One of the best things about Google’s ecosystem is the fact that it exists regardless of what platform you use. Whether you are on Windows, Android, OSX, and even iOS, you have at least some way of using Google’s applications. While they may not integrate as closely as they do in Google’s own operating systems, Android and Chrome OS, they do still give you all the functionality you would expect from Google’s products. But that doesn’t mean they aren’t different. These apps look different, act different, and sometimes even have different functions on each platform. Why is that?
For an example, let’s look at the Google Hangouts application on both Android and iOS. Each performs most of the same functions, but they differ greatly. The first section we will look at is the design of both apps, followed by the features and functionality.
So let’s take a look at the design of the Hangouts app of both platforms and how they similar, and how they differ. On both platforms we see a list of conversations. Inside conversations we see our messages, the status of the person (if they are looking at the conversation, if they are typing, etc), the options to start a video call, attach a photo, and of course an options menu for further settings. Even though the same elements appear in both, they look very different. For instance, the Android app uses square profile photos while the iOS app uses circular photos. The Android app also uses a sliding menu to access conversations while the iOS app uses a more traditional back button. The appearances don’t stop there either, but why do they look so different?
There’s a couple reasons why these two apps look different. The first is the design guidelines of the platform. Since these guidelines are seen not only in the proprietary apps on each platform, but also third party apps, Google has to stick with them so that users don’t get confused. On Android, design guidelines typically follow the path of a slide out menu to access further functionality or information. However on iOS, guidelines pull for a back button in the top left corner allowing users to go back to their previous screen. In the case of Hangouts, the sliding menu on Android is used to view you conversations while on iOS, you use the back button. But that isn’t the only thing influences design guidelines. It’s also affected by what the user wants and what is competing on the platform. Since on Android, Hangouts is pre-installed, there isn’t too much valid competition. On iOS however, Google is grabbing the bull by it’s horns so to speak since it’s competing with apps like iMessage. This requires them to custom build the design of their app to be better. Since each app is built by a completely different team, personal preference also plays a large factor.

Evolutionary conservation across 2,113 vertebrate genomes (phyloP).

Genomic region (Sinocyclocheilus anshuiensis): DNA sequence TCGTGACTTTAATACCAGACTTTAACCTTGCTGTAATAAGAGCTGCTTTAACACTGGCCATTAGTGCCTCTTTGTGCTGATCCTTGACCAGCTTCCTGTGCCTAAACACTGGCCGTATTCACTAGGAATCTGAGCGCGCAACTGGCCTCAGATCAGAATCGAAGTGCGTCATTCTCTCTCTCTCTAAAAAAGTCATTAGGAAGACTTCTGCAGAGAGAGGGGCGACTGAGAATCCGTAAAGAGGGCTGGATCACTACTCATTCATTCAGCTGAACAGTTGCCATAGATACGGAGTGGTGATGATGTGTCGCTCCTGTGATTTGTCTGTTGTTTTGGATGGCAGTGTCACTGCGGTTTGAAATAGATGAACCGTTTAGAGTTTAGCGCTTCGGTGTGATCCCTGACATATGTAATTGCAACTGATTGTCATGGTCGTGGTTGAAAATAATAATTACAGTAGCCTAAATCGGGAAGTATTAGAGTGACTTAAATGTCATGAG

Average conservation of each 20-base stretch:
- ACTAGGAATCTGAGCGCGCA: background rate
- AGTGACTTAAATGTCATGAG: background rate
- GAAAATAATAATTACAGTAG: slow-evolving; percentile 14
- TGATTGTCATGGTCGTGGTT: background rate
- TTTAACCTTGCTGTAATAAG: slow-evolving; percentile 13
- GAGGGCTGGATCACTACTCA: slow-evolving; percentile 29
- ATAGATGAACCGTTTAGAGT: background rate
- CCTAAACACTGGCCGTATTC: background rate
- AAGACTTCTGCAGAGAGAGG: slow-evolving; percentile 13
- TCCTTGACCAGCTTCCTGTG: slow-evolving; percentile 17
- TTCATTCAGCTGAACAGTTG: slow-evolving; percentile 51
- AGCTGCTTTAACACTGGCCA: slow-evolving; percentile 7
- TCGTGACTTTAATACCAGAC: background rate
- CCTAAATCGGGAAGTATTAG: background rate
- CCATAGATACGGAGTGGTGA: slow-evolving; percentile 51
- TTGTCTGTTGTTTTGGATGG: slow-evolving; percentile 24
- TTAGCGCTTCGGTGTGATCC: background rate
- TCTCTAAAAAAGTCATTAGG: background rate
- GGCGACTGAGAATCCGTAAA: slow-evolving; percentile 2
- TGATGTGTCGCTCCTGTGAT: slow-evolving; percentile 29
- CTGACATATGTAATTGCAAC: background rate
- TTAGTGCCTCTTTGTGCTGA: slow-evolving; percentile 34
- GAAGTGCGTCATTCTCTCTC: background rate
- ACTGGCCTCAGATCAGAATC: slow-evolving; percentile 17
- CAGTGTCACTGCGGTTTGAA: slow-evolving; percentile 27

Features & Functionality
Hangouts itself has a pretty simple goal, to provide an easy to use messaging service integrated with your Google account. If they stopped there they would still have a great service, but Google is nothing if not ambitious. They don’t want their messaging service to just be good, they want it to be great. So what’s a better way to do that then by adding new features and functionality?
Each platform has the same core features such as photo attachments and video calling, but each one has it’s own set of features that are, for now, exclusive to their platforms. For instance, on Android, we see the ability to use the app for SMS messages similar to iMessage on iOS. On the other hand, Hangouts on iOS includes VoIP calls through Google Voice. So why are features like that exclusive? The answer is quite simple actually. It’s a matter of priority and ability.
To determine priority, Google simply looks at what their users are asking for. If a certain number of people are asking for one feature, and a certain number are asking for another feature, the majority is going to win and that will decide which feature is given the highest priority. Another factor is the team’s ability to integrate the feature into the app. Let’s look back at the example of SMS on Android and VoIP on iOS. SMS integration was a feature that many Android users were asking for, and a high priority for the team behind that app. Since it’s Android, it’s not too hard to integrate SMS into the app for a couple reasons. First of all Android is much more open than iOS and second Google makes Android. So there’s that.
So while the Android hangouts team had their work going into bringing SMS into the Hangouts app, the iOS team had to pick something else to work on. Obviously that feature isn’t really possible on iOS so instead that team started working on VoIP. While that feature is definitely coming to Android, it wasn’t as high a priority at the time.No matter how much the apps differ, they still do what we want, even if they do it at different times.
This doesn’t just apply to Hangouts either. This applies to Google’s apps across the board. They all look different and perform different on each platform. So next time “the other side” gets an update and you don’t, that doesn’t mean you can complain right away, there are actually reasons behind it.